If you have any information regarding the missing de Kooning painting, call:
FBI Major Case Contact Center: 1-800-CALL-FBI (225-5324)
University of Arizona Police Department: 520-621-UAPD (8273)
On Friday, Nov. 29, 1985, the day after Thanksgiving, a coveted painting was stolen from the University of Arizona Museum of Art.
The painting was "Woman-Ochre," one of six Willem de Kooning paintings in a series exploring the figure of a woman. "Woman III," another in the series, sold in 2006 for $137.5 million — at the time, the second-most expensive painting ever sold.
The story of the theft of "Woman-Ochre," full of intrigue though sparse in detail, continues to haunt museum staff even after the passing of 30 years.
How It Happened
At approximately 9 a.m., a security officer opened the front door of the museum to let a staff member into the lobby. Two visitors — a man and a woman — followed inside.
The man wandered up to the second floor while the woman engaged in small talk with a security guard. The man spent a little less than 10 minutes on the second floor, cutting "Woman-Ochre" out of its wood frame with a sharp blade. Leaving remnants of the painting's canvas edges behind, the man slipped the painting under a garment, walked back down the stairs and reunited with his partner.
The two hurried out of the museum, hopped into a rust-colored sports car and never returned. The heist took no more than 15 minutes.
Meanwhile, the guard, suspicious only because of the hasty nature of the visitors' exit, walked up the stairs to find the empty frame. He ran downstairs, but it was too late. The visitors — described as a woman in her mid-50s with shoulder-length reddish-blond hair, wearing tan bell-bottom slacks, a scarf on her head and a red coat, and a man with olive-colored skin, wearing a blue coat — were gone.
The case remains open.
Federal Bureau of Investigation Special Agent Meridith Savona is assigned to the case, as one of 16 special agents throughout the country on the FBI's 10-year-old Art Crime Team.
Savona spent 14 years investigating organized crime for the FBI before joining the Art Crime Team five years ago. She said art criminals "make those con artists look like Boy Scouts."
About 80 percent of U.S. museum thefts reported to the National Stolen Art File are committed internally, by staff or those in a position of trust. Moreover, the works are stolen most often from collection storage areas rather than exhibitions. For these reasons, Savona explained, the case of the stolen de Kooning is out of the ordinary.
A Keenly Felt Absence
Kristen Schmidt, registrar at UAMA, said the museum still feels the loss.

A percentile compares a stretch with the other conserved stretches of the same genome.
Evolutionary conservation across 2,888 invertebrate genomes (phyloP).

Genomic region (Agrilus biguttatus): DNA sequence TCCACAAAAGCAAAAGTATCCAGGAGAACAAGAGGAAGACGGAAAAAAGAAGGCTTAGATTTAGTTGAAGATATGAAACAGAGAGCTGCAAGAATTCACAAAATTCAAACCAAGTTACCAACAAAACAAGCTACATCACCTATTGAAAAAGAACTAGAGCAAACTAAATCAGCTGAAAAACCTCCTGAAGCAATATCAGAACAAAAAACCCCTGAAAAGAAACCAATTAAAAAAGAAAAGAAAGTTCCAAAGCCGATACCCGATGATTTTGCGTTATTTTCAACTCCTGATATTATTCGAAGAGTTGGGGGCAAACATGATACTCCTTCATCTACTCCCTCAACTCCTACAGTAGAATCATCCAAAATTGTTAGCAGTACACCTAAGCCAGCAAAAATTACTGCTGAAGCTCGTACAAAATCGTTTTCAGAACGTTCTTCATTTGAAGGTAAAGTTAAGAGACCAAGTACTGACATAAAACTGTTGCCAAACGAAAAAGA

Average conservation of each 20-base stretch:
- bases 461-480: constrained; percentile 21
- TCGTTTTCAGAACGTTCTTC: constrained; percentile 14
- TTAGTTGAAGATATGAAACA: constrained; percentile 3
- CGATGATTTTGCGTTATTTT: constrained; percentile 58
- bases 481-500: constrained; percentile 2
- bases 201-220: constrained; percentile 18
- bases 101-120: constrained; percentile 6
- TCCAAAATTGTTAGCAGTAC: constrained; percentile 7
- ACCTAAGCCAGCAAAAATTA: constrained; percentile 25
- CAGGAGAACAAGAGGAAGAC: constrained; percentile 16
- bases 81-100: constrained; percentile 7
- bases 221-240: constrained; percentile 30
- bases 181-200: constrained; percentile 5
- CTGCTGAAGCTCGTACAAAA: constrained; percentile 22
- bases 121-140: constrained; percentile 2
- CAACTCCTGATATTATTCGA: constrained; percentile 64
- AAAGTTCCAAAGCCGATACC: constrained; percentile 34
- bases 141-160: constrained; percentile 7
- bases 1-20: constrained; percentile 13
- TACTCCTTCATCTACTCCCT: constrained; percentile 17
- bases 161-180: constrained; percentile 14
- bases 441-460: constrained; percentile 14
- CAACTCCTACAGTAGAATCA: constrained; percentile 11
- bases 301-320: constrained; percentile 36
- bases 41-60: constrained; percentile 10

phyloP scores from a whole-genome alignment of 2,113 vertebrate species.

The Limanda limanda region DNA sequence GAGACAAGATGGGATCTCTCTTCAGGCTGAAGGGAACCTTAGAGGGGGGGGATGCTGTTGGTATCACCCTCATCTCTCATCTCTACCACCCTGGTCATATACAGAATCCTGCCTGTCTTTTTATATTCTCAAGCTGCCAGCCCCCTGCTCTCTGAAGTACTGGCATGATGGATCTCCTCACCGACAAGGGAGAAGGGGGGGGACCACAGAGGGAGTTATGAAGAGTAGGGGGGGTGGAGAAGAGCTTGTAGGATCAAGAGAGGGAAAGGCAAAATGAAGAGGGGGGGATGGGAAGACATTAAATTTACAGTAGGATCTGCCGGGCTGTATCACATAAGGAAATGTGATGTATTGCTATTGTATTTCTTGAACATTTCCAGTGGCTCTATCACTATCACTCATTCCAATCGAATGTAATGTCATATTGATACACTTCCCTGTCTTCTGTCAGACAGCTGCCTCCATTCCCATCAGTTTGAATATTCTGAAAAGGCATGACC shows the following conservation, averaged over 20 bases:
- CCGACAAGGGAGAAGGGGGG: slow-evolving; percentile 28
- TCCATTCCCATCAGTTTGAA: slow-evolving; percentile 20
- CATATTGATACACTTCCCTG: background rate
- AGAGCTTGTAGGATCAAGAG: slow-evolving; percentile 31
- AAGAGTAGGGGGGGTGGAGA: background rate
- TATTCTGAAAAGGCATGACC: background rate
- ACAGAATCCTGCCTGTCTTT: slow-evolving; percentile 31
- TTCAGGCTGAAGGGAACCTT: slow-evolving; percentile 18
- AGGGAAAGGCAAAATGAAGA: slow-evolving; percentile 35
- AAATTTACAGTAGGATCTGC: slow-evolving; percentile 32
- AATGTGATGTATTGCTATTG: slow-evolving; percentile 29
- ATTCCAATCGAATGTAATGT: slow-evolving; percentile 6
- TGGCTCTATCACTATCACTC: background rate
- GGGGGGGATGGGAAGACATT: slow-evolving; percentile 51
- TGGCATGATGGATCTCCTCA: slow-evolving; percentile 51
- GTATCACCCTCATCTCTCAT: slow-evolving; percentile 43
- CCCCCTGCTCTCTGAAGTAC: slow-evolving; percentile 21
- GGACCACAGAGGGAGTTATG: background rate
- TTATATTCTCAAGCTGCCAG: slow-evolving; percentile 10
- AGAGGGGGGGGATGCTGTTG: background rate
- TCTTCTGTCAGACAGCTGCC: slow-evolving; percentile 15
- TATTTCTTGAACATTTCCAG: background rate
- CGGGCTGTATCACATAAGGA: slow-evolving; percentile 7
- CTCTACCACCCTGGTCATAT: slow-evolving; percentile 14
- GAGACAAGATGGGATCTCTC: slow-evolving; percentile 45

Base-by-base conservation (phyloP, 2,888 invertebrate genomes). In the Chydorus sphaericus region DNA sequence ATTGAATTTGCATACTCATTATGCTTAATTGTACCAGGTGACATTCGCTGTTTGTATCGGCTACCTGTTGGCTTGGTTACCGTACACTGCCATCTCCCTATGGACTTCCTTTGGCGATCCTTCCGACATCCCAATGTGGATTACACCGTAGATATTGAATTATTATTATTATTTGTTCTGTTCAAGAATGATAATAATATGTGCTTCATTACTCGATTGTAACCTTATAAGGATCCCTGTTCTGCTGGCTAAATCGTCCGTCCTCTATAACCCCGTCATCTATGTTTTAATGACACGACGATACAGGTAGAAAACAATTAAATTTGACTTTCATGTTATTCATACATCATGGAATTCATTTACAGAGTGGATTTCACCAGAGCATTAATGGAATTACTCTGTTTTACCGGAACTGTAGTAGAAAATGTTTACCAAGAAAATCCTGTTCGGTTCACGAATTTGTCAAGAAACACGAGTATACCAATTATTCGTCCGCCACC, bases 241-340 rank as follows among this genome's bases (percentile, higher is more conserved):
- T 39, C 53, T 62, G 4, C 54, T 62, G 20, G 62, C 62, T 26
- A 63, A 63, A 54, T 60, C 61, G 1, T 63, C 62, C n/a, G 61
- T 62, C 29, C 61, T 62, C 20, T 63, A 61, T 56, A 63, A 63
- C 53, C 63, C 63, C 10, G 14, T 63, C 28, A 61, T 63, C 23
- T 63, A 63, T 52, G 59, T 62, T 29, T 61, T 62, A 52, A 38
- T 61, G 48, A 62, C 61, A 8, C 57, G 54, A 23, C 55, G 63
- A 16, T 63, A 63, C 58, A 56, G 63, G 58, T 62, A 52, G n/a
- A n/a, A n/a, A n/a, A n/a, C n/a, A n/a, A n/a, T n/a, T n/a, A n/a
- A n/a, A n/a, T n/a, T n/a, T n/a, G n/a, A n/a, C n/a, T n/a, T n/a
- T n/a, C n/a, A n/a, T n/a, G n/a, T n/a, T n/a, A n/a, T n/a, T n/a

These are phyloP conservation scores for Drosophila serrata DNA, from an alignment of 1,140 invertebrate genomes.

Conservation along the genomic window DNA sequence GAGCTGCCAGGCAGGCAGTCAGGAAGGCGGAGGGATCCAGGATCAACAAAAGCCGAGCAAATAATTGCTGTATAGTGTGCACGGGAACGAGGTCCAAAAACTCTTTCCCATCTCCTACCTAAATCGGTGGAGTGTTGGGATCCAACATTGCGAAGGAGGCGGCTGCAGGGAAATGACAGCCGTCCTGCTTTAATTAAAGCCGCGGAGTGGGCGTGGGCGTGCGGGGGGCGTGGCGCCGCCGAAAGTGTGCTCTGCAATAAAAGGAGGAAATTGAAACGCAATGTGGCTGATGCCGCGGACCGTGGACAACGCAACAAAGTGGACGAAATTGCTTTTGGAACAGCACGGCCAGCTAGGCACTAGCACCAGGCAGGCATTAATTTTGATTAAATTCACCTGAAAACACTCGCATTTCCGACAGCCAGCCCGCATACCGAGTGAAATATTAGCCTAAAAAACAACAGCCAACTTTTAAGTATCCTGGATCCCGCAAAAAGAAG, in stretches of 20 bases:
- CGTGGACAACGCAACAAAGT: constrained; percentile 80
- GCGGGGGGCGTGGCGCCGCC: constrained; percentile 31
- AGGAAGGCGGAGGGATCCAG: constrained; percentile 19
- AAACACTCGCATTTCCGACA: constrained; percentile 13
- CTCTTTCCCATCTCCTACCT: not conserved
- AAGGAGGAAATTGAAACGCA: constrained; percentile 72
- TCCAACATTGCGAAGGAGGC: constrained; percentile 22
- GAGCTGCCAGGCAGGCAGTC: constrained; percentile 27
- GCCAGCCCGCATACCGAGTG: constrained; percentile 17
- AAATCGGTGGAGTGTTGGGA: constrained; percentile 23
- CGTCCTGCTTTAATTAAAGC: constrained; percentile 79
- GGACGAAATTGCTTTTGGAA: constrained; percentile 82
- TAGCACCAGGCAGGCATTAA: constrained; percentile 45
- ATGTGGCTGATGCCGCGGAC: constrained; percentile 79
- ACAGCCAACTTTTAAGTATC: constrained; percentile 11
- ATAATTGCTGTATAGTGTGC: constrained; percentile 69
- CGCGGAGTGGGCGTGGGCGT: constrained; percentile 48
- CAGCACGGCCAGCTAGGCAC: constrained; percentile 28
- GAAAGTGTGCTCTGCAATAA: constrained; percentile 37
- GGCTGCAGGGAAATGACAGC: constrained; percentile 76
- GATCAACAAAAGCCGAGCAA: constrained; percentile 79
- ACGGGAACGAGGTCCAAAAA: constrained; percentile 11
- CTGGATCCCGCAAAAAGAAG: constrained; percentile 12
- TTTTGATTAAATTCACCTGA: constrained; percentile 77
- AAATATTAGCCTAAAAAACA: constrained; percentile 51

"A former boss of mine told me once that, in this business, if something you are responsible for is broken, lost or stolen, it feels like a death," Schmidt said. "Of course, we don't put the value of the objects in the collection on the same level as the value of a human being's life, but the process is the same: shock, grief, loss.
"It is not that we cannot feel their presence anymore," she said. "It is instead that we can very keenly feel their absence."
The state of Arizona paid a little more than $400,000 to the museum when the insurance claim was settled in the 1980s. Because there were no comparable de Kooning paintings available at that price to replace "Woman-Ochre," the museum put the money toward its security budget.
"Still, the painting's loss affects us, haunts us, in every decision we make about the safety of the collection," Schmidt said.
If the painting, originally donated to the museum by Edward J. Gallagher, were one day recovered, UAMA would pay back the $400,000 to the state to have "Woman-Ochre" returned to its collection.
The piece would be one of the most valuable in the museum's collection today, worth between $100 million and $160 million.
Hope of a Recovery
According to Schmidt, there is hope yet for the return of de Kooning's work.
Usually, a stolen painting gets returned to a collection in one of two ways. The thief may try to sell the piece shortly after the heist and get caught. This often takes only a few years. But if the thief has kept the painting, he or she eventually dies, and the surviving family finds the painting and tries to sell it. The painting is returned — but the process can take decades.
If and when the stolen de Kooning painting is restored to UAMA's collection, both Schmidt and Olivia Miller, the museum's curator, agree that staff would attempt to place it back in its original frame.
"At the museum, we believe art is essential to our daily lives — it's in our mission," Schmidt said. "Art is everywhere and comes in many forms. Therefore, crime involving art also affects our lives, often in ways we are not aware."